nullAn oldie but goodie that generated some healthy discussion when I first posted it on this site a few years ago. Our readership has grown quite a bit since then, so it’s worthy of a repost, if only to see what kind of conversation it sparks today.

It’s called independent filmmaking folks, where money is limited, and budgets are anywhere from zero- to low-budget; so whenever I’m screening an indie feature, I’ll readily admit that I tend to be more forgiving. I don’t expect that every single aspect of production will be top notch. I understand that when you’re working with a very limited budget, some things will likely suffer; and, as an indie filmmaker, you’ll have to make adjustments and compromises. 

Not that all indie films are made equal. First of all, you’d have to define what exactly an indie film is – a conversation the film community (both indie and mainstream) have been having for years now. But to simplify, you could say that I’m much tougher on films that cost many millions of dollars, usually with top notch talent both in front of and behind the camera, and resources seemingly in near-abundance, than I am when it comes to *smaller* films – especially those in that sub-$500,000 category; and even more-so with those that are made with 5-figure budgets or less.

For example, I made a feature-length film in 2003 (my first and only feature) for $5,000! Does its lack of a budget show? Of course it does! But when we (my business partners and I) 4-walled a theater here in NYC for 3 days, in which to screen the film for paying audiences (who were not all friends and family, I might add), the only reactions I got from audiences were on how authentic and real the film’s portrayal of a relationship between a man and a woman was, with some even asking if the actors were a couple in real life. There was really no mention of the film’s obviously low production values.

Of course, that doesn’t mean that there weren’t those who thought the film was a piece of shit. I’m pretty sure there were. They just didn’t say anything to me directly, which is perfectly ok.

But the point I’m making is that, some folks were willing to overlook certain inadequacies and instead allowed themselves to be taken in by what they felt were the film’s strengths, which they remembered the most. Or, to put it another way, for some, the film’s strengths overshadowed its weaknesses, enough for them to appreciate the experience.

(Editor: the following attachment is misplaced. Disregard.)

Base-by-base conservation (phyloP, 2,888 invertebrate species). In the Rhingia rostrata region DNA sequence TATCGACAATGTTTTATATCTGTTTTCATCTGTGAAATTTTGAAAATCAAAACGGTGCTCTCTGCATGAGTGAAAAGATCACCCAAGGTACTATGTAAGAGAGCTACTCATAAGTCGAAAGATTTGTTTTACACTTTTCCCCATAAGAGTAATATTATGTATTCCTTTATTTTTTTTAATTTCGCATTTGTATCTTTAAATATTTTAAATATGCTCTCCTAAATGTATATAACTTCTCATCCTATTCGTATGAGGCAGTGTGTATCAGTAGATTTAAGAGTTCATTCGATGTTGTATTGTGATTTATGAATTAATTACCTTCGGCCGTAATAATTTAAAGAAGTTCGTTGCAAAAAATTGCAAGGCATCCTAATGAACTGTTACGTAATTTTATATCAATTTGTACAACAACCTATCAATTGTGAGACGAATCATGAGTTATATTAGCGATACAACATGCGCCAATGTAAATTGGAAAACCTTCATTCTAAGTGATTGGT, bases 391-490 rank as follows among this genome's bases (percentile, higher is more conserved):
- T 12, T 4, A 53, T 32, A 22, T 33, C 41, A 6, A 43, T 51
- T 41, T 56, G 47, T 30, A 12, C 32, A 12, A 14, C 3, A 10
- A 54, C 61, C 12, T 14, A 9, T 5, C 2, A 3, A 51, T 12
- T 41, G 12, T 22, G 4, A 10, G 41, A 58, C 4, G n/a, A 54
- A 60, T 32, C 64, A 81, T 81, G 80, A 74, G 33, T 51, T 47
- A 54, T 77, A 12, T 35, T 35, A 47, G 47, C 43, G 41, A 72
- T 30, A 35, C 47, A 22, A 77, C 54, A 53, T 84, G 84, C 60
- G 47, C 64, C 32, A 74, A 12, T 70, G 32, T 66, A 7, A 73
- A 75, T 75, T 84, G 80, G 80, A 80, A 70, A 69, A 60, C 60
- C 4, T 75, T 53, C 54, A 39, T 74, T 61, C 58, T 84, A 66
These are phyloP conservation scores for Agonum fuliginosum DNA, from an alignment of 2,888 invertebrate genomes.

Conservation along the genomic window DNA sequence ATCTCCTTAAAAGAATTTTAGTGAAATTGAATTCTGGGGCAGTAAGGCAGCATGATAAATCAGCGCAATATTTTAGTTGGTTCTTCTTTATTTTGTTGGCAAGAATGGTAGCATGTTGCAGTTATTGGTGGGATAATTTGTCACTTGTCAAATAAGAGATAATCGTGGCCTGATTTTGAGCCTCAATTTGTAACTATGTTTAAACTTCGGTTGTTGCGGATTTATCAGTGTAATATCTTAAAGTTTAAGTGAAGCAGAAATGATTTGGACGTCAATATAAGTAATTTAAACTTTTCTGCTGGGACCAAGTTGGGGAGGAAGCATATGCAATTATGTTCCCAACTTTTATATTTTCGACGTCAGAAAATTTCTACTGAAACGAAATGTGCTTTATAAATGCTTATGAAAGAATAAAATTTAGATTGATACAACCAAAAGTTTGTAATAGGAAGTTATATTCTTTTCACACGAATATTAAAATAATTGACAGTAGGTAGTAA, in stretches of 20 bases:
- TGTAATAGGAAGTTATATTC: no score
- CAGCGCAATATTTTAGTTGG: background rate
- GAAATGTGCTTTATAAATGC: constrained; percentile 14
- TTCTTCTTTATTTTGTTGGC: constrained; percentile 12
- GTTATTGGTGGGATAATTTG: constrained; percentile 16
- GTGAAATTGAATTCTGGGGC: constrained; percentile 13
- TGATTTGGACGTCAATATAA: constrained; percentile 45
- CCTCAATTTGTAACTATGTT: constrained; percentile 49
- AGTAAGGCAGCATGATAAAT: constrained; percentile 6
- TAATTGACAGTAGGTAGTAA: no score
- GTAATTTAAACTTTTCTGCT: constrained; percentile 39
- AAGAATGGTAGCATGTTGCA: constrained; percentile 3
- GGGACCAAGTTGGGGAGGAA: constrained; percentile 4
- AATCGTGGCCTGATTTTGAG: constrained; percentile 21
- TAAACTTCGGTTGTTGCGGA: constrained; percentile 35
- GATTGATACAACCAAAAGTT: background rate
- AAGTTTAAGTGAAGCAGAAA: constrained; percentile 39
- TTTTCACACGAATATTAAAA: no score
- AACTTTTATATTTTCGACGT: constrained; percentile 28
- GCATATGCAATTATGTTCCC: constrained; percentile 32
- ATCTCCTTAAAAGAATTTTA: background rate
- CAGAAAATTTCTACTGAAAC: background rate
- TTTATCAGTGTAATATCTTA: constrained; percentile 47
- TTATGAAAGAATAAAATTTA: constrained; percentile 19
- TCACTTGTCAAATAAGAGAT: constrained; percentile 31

Do we expect every film to deliver fully, with each and every individual aspect working perfectly in unison, resulting in a rich, memorable, resounding cinematic experience? Of course we do! But how often does that happen, even with expensive Hollywood studio movies, let alone with those made within the resource-limited world of what we call independent filmmaking?

To be clear, I’m not suggesting that one is inferior to the other, but to consider how we watch those budget-challenged films, remembering the many obstacles the filmmakers had to overcome in order to see their films through completion. 

So, the question is, what, if anything, are you willing to forgive, for lack of a better word, when it comes to watching no- to low-budget indie films? The popular saying is that nothing else really matters but the story. Is that true for you? If everything else is sub-par, but there’s an interesting story that hooks you, would that be enough to carry you through the entire film? If the acting is weak, but the cinematography is sublime; or if the sound is poor, but the acting is strong; etc, etc…

Or are you one of those who refuses to grade on a curve, and who looks at every single film, whether studio or indie, through the same lens, and judges them exactly the same way, no matter how expensive or how cheaply-made they were made?

After all, there are no-budget/lo-budget films that have impressed in all categories. But like I said, not all indies are created equal.